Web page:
What you need to know:
- National Social Security Fund (NSSF) between June and July received about 50 applications out of which about 30 were considered under the Invalidity Benefits provision.
- The mid-term access provision, which had been created under the NSSF Amendments, had created a lot of debate with a number of people both in government and NSSF rejecting the idea, amid an outcry from both members and workers’ unions.
National Social Security Fund (NSSF) paid out about Shs1.5b between June and July to about 30 Covid-19 patients.
The money, according to NSSF, was paid out to patients who, during the period, had applied to access their savings under the Invalidity Benefits provision.
The Fund, which during the period received about 50 applications, capped the maximum payout to Shs50m in a move that sought to relieve members of huge medical bills resulting from Covid-19 ailments.
Mr Richard Byarugaba, the NSSF managing director at the weekend told Daily Monitor that whereas up to 30 applications had already been paid out, more were being reviewed for consideration.
“Well, we have received over 50 applications so far. We have been able to resolve about 30 and most of them we have paid out up to a maximum of Shs50m. Our internal guidelines [provides that] we pay up to Shs50m or whatever the invoices are,” he said, noting that the process was still ongoing, especially for Covid-19 patients who were either in Intensive Care or High Dependency units.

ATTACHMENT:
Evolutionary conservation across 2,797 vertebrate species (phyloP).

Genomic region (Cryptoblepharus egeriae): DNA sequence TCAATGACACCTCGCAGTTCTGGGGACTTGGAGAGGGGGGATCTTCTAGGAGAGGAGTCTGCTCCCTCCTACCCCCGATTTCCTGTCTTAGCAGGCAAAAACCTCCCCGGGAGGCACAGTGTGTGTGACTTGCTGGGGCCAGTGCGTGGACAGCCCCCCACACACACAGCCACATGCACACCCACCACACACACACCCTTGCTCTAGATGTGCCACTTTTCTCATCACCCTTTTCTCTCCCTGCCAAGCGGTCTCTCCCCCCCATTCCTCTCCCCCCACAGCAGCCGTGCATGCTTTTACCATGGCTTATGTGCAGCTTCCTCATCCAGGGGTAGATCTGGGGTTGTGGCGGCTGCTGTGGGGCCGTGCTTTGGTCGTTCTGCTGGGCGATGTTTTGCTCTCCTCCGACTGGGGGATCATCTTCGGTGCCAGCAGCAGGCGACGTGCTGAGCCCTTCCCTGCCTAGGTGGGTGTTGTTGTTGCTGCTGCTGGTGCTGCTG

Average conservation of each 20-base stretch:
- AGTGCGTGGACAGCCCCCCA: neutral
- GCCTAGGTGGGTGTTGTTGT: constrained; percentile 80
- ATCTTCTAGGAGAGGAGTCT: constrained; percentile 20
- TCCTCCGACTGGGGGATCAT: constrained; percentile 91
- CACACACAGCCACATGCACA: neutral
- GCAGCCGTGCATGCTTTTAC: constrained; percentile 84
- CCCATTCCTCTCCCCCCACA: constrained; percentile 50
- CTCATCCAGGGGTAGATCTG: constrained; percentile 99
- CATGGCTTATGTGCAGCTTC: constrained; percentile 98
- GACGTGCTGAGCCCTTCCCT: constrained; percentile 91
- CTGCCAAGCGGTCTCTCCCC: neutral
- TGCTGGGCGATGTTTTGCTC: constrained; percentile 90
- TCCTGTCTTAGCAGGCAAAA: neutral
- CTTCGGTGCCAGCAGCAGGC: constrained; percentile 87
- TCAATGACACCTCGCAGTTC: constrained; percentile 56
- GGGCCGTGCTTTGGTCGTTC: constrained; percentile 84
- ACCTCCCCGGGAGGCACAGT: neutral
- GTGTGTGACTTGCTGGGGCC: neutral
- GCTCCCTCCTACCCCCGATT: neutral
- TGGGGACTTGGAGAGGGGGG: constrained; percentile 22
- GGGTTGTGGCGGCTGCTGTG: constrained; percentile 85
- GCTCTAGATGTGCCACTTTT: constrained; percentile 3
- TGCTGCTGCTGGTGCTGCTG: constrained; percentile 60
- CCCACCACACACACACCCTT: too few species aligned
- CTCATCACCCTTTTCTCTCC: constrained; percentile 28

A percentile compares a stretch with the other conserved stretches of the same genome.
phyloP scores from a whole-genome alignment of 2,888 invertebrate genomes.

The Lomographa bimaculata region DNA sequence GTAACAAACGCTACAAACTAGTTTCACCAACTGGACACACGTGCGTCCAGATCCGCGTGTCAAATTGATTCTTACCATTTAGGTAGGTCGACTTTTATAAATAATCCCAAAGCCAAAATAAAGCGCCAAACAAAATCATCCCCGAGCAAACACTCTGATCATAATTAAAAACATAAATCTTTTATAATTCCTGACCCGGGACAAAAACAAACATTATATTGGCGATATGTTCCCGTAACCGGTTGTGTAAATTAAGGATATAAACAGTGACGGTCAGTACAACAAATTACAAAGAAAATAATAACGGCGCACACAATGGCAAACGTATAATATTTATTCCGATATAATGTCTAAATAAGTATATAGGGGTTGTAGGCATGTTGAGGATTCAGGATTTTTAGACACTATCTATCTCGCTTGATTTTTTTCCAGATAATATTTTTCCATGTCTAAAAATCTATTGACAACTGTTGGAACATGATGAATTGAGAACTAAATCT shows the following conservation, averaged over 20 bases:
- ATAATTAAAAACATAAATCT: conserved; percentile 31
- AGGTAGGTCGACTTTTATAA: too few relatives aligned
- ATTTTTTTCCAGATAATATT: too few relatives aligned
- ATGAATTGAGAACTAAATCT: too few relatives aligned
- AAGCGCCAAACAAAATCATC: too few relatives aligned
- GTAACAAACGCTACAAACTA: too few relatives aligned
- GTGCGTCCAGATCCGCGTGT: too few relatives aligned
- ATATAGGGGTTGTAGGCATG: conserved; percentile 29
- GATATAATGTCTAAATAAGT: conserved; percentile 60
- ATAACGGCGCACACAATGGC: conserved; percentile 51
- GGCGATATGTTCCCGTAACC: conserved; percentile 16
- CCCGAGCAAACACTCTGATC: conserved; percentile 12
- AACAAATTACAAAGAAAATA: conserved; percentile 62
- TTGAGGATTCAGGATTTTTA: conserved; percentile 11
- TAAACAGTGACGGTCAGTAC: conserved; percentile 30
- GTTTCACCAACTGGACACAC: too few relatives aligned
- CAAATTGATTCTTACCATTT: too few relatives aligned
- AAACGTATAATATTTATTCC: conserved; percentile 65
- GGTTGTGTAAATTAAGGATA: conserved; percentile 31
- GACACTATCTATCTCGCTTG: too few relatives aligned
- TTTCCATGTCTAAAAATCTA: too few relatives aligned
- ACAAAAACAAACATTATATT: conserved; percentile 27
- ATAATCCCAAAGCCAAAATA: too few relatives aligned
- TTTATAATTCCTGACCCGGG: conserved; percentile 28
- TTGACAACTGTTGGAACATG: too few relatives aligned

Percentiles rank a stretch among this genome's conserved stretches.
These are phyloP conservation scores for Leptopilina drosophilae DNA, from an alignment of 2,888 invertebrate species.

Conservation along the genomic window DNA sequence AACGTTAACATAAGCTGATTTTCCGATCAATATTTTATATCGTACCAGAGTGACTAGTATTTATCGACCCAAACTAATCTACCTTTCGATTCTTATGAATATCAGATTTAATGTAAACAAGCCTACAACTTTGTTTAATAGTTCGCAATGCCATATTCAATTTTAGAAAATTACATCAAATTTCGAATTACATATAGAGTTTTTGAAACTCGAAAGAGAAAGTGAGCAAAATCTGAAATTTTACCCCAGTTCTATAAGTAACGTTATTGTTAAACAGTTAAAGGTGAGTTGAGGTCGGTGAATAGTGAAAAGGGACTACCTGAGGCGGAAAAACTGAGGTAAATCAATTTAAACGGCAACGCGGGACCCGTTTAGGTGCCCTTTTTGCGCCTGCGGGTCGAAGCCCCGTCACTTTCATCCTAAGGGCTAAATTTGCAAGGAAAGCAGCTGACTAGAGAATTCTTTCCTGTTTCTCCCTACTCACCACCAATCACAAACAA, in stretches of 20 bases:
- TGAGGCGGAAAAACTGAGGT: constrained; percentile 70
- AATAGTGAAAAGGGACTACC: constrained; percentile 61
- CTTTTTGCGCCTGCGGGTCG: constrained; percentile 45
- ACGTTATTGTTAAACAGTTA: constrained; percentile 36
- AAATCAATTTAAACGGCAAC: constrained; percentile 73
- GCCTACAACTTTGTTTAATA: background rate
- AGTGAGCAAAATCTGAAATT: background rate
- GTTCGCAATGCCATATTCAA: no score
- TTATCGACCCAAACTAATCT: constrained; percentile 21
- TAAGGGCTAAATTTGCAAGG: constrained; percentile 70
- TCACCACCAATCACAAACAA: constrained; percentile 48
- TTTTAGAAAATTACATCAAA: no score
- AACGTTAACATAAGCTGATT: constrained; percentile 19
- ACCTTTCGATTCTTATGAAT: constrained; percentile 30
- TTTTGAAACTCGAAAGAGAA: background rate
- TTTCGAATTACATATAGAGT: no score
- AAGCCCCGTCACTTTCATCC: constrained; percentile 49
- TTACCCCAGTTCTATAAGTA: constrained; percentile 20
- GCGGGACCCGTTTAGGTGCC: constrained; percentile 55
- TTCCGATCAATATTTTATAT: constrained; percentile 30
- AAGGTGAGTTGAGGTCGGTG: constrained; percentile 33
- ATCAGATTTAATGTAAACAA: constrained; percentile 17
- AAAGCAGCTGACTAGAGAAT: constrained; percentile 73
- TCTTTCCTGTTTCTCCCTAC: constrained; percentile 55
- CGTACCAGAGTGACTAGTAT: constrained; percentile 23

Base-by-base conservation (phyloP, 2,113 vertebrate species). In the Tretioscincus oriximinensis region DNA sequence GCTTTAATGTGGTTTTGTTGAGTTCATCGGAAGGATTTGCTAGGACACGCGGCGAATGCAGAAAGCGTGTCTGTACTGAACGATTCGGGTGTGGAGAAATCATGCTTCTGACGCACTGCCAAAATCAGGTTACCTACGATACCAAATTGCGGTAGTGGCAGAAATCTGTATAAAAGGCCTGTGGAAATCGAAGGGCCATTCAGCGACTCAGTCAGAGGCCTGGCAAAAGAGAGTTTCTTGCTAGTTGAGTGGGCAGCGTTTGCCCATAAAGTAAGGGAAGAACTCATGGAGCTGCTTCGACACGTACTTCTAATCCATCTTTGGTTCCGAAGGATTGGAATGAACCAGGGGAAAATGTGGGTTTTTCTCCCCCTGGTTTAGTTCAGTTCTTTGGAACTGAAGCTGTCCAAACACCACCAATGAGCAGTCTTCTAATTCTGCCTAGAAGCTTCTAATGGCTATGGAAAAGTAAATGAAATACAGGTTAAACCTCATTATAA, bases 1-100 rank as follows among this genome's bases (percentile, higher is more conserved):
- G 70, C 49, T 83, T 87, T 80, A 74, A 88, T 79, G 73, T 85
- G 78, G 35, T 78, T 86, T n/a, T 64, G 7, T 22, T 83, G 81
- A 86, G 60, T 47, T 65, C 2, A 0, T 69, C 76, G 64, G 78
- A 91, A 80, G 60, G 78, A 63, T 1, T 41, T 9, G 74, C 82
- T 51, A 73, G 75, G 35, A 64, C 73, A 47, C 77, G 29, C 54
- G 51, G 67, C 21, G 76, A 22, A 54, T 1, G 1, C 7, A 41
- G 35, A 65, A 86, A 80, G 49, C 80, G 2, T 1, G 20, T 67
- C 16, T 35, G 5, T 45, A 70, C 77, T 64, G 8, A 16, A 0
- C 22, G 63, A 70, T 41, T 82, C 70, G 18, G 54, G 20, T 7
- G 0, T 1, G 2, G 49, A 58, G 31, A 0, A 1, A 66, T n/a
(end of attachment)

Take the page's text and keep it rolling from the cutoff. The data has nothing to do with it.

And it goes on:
In June, NSSF announced that members, who were battling Covid-19 would be considered for a partial payout off their savings under the Invalidity Benefits provision.
However, Mr Byarugaba had then noted that the payout would purely be based on the advice of the NSSF doctor, who would assess an application before a payment is authorised.
The announcement came amid concerns of escalating medical bills with some members appealing to NSSF to relax provisions so that they are allowed to access their savings to cater for medical bills.
This had come at a time when Covid-19 infections had surged with a number of hospitals invoicing patients with large bills and tough payment measures.
At the weekend Mr Byarugaba told Daily Monitor that access under the Invalidity Benefits provision, which was still ongoing, allows members in high dependency unit to physically apply for the benefits, while those in intensive care are offered a letter of support committing to pay the bill up to an allowable amount.
“It is mostly for people who are either in high dependence or in intensive care. Of course, if you are in high dependence, it is probably because you still have your sense and you can participate in the process of applying.
However, if you are in ICU, then your next of kin can deal with the matter and what we do in that particular case, we write a letter of support to the hospital basically saying that once this person gets out of the situations, they will be able to pay from the money that we have,” he said.
NSSF has since last year been swarmed by requests from both members and the public to create a provision in which savers, whose income sources have been affected by Covid-19, can access part of their benefits to shore them out of related disruptions.
Early last week it was report that President Museveni had allowed a provision, under which members above 45 years, who have saved for 10 years, would be allowed to access part of their benefits before hitting the required retirement age.
The mid-term access provision, which had been created under the NSSF Amendments, had created a lot of debate with a number of people both in government and NSSF rejecting the idea, amid an outcry from both members and workers’ unions.